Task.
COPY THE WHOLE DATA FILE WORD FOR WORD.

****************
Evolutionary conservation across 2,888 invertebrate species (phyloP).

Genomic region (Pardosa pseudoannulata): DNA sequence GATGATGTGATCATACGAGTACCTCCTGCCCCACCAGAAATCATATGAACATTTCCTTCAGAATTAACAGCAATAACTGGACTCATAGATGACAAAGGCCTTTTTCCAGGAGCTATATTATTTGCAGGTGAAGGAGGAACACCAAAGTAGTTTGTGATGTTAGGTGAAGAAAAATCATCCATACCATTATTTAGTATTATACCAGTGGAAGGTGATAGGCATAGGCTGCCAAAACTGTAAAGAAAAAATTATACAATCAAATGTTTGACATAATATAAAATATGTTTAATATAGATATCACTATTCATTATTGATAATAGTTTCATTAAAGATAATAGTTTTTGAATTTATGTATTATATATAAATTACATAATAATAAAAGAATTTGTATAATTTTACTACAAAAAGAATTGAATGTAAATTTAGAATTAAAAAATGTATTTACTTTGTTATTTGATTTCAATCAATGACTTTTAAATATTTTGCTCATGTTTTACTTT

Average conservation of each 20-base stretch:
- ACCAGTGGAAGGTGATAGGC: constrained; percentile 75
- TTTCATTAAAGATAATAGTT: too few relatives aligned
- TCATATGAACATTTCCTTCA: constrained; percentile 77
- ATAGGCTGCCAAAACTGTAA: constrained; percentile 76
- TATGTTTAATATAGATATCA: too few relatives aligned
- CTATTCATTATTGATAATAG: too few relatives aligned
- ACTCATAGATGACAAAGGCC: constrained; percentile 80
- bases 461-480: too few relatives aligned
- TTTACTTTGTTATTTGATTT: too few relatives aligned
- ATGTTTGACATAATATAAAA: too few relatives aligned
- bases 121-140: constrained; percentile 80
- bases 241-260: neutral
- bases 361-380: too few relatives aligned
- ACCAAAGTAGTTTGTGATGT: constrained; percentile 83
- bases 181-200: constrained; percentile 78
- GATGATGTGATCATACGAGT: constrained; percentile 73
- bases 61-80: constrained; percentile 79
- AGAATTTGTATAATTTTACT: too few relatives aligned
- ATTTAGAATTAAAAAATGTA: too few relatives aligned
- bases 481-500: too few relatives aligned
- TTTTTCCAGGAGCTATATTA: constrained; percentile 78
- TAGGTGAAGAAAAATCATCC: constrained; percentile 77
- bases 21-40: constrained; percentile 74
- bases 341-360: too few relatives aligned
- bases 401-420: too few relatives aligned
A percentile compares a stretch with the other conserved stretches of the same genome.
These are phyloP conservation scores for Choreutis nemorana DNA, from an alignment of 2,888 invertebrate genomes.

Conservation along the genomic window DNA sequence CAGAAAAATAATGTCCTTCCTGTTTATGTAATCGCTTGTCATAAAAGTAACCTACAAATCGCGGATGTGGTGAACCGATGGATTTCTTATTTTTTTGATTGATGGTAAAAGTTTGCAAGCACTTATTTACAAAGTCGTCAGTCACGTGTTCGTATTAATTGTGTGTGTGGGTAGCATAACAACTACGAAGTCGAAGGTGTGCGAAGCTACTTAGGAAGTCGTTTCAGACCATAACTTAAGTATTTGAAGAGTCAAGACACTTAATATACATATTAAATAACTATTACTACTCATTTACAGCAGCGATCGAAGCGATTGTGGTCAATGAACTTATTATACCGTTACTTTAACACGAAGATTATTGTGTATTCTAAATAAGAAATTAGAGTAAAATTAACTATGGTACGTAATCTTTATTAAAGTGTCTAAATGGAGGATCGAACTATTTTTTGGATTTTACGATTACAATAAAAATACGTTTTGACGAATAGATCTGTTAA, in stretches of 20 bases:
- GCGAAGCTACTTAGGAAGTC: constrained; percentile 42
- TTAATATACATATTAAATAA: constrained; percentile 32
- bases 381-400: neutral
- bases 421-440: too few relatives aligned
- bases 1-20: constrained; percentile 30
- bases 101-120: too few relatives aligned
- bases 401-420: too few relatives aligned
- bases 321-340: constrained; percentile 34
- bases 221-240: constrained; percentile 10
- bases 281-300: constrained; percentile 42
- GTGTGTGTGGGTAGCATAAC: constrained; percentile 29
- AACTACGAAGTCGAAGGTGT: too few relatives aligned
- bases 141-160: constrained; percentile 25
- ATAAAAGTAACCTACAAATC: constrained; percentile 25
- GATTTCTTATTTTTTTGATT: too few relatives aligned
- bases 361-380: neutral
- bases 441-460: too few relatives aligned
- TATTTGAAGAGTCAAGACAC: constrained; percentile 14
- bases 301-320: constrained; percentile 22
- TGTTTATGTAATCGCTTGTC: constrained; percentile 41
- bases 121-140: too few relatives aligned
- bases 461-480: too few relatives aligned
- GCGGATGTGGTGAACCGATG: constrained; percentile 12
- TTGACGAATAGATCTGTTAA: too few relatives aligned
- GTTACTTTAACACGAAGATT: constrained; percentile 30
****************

Evolutionary conservation across 2,888 invertebrate species (phyloP).

Genomic region (Pardosa pseudoannulata): DNA sequence GATGATGTGATCATACGAGTACCTCCTGCCCCACCAGAAATCATATGAACATTTCCTTCAGAATTAACAGCAATAACTGGACTCATAGATGACAAAGGCCTTTTTCCAGGAGCTATATTATTTGCAGGTGAAGGAGGAACACCAAAGTAGTTTGTGATGTTAGGTGAAGAAAAATCATCCATACCATTATTTAGTATTATACCAGTGGAAGGTGATAGGCATAGGCTGCCAAAACTGTAAAGAAAAAATTATACAATCAAATGTTTGACATAATATAAAATATGTTTAATATAGATATCACTATTCATTATTGATAATAGTTTCATTAAAGATAATAGTTTTTGAATTTATGTATTATATATAAATTACATAATAATAAAAGAATTTGTATAATTTTACTACAAAAAGAATTGAATGTAAATTTAGAATTAAAAAATGTATTTACTTTGTTATTTGATTTCAATCAATGACTTTTAAATATTTTGCTCATGTTTTACTTT

Average conservation of each 20-base stretch:
- ACCAGTGGAAGGTGATAGGC: constrained; percentile 75
- TTTCATTAAAGATAATAGTT: too few relatives aligned
- TCATATGAACATTTCCTTCA: constrained; percentile 77
- ATAGGCTGCCAAAACTGTAA: constrained; percentile 76
- TATGTTTAATATAGATATCA: too few relatives aligned
- CTATTCATTATTGATAATAG: too few relatives aligned
- ACTCATAGATGACAAAGGCC: constrained; percentile 80
- bases 461-480: too few relatives aligned
- TTTACTTTGTTATTTGATTT: too few relatives aligned
- ATGTTTGACATAATATAAAA: too few relatives aligned
- bases 121-140: constrained; percentile 80
- bases 241-260: neutral
- bases 361-380: too few relatives aligned
- ACCAAAGTAGTTTGTGATGT: constrained; percentile 83
- bases 181-200: constrained; percentile 78
- GATGATGTGATCATACGAGT: constrained; percentile 73
- bases 61-80: constrained; percentile 79
- AGAATTTGTATAATTTTACT: too few relatives aligned
- ATTTAGAATTAAAAAATGTA: too few relatives aligned
- bases 481-500: too few relatives aligned
- TTTTTCCAGGAGCTATATTA: constrained; percentile 78
- TAGGTGAAGAAAAATCATCC: constrained; percentile 77
- bases 21-40: constrained; percentile 74
- bases 341-360: too few relatives aligned
- bases 401-420: too few relatives aligned
A percentile compares a stretch with the other conserved stretches of the same genome.
These are phyloP conservation scores for Choreutis nemorana DNA, from an alignment of 2,888 invertebrate genomes.

Conservation along the genomic window DNA sequence CAGAAAAATAATGTCCTTCCTGTTTATGTAATCGCTTGTCATAAAAGTAACCTACAAATCGCGGATGTGGTGAACCGATGGATTTCTTATTTTTTTGATTGATGGTAAAAGTTTGCAAGCACTTATTTACAAAGTCGTCAGTCACGTGTTCGTATTAATTGTGTGTGTGGGTAGCATAACAACTACGAAGTCGAAGGTGTGCGAAGCTACTTAGGAAGTCGTTTCAGACCATAACTTAAGTATTTGAAGAGTCAAGACACTTAATATACATATTAAATAACTATTACTACTCATTTACAGCAGCGATCGAAGCGATTGTGGTCAATGAACTTATTATACCGTTACTTTAACACGAAGATTATTGTGTATTCTAAATAAGAAATTAGAGTAAAATTAACTATGGTACGTAATCTTTATTAAAGTGTCTAAATGGAGGATCGAACTATTTTTTGGATTTTACGATTACAATAAAAATACGTTTTGACGAATAGATCTGTTAA, in stretches of 20 bases:
- GCGAAGCTACTTAGGAAGTC: constrained; percentile 42
- TTAATATACATATTAAATAA: constrained; percentile 32
- bases 381-400: neutral
- bases 421-440: too few relatives aligned
- bases 1-20: constrained; percentile 30
- bases 101-120: too few relatives aligned
- bases 401-420: too few relatives aligned
- bases 321-340: constrained; percentile 34
- bases 221-240: constrained; percentile 10
- bases 281-300: constrained; percentile 42
- GTGTGTGTGGGTAGCATAAC: constrained; percentile 29
- AACTACGAAGTCGAAGGTGT: too few relatives aligned
- bases 141-160: constrained; percentile 25
- ATAAAAGTAACCTACAAATC: constrained; percentile 25
- GATTTCTTATTTTTTTGATT: too few relatives aligned
- bases 361-380: neutral
- bases 441-460: too few relatives aligned
- TATTTGAAGAGTCAAGACAC: constrained; percentile 14
- bases 301-320: constrained; percentile 22
- TGTTTATGTAATCGCTTGTC: constrained; percentile 41
- bases 121-140: too few relatives aligned
- bases 461-480: too few relatives aligned
- GCGGATGTGGTGAACCGATG: constrained; percentile 12
- TTGACGAATAGATCTGTTAA: too few relatives aligned
- GTTACTTTAACACGAAGATT: constrained; percentile 30